Who are your favorite people to learn from? In grade school many of us had teachers we preferred, and some we did not care for. This usually continues in life. In college when you find a professor you enjoy you find a way to take various courses that they offer. In adulthood we have things such as favorite authors or speakers that we gravitate towards for insights and growth.
Pursuing growth through new knowledge and insight is a great thing to do. However the challenge for many of us is taking in new thoughts without losing culture. Wherever you serve you are part of a unique culture, often times intentionally cultivated by the senior leader.
We must be intentional about learning and observing from others, while considering how we implement things within our unique team or organization. If your goal is to help your team, then what you learn is helpful only when you discover a way to translate it into your team culture. (click to tweet)
Because I work in ministry there is a basic way this plays out for me. You see there are never-ending seminars, books and talks on the idea of customer service. In fact if you want you can become immersed in a subculture of customer service trainings and conversations.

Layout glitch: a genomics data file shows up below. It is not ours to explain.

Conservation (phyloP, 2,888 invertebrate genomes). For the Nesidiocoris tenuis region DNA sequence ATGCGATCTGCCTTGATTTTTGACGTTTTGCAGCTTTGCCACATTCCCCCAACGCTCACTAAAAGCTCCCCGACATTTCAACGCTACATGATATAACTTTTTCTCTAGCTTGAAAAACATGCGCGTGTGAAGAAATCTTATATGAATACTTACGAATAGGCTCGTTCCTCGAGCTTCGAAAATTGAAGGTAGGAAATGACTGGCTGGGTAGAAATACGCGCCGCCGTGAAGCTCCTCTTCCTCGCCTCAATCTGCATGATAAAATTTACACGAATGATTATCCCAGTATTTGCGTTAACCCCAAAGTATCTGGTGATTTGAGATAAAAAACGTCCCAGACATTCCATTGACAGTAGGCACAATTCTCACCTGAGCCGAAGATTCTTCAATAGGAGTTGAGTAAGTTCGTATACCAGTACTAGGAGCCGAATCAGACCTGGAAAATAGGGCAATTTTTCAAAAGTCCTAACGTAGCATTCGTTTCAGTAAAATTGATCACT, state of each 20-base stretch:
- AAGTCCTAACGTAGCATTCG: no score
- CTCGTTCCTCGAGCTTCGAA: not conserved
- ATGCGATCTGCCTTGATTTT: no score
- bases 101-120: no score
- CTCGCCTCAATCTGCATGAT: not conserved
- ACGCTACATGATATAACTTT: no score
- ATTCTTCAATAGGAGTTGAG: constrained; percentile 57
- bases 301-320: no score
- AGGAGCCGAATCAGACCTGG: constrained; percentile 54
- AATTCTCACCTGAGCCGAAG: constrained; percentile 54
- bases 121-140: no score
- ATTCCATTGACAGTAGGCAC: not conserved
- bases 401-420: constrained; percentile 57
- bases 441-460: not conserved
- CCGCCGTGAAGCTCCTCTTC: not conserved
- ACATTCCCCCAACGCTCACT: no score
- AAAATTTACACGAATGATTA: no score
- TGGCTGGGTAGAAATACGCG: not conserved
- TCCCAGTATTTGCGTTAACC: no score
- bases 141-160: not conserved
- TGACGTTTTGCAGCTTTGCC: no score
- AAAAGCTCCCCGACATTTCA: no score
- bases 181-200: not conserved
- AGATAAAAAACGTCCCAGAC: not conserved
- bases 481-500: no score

With all the wonderful resources available on the idea of customer service there is a challenge to keep proper perspective. There is much to learn from the customer service industry, yet at the core there is a deep divide that we must understand if we are to translate customer service thinking into church environments.
The shift is subtle when you begin thinking of people walking into the church as customers. The logic makes sense – people are coming in looking for something that we hope to provide. Our job is to serve them well so they want to come back…sounds like customer service doesn’t it?
The battle for those of us in the church is to remember that those who come into the church are people who need pastoring, not customers that need service. (click to tweet) This is more than semantics of language – there is a big difference between pastoring people and treating them like a customer.
I can learn much from the customer service industry, yet in the end our purpose is not to get a sale or a return customer, but to help people experience redemption and restoration through Jesus. (click to tweet)
Learn all you can from the resources you have available, but keep your team’s purpose and culture in mind. Specifically if you serve within the church remember that those who come in our doors are people who need pastoring, not simply customers to serve.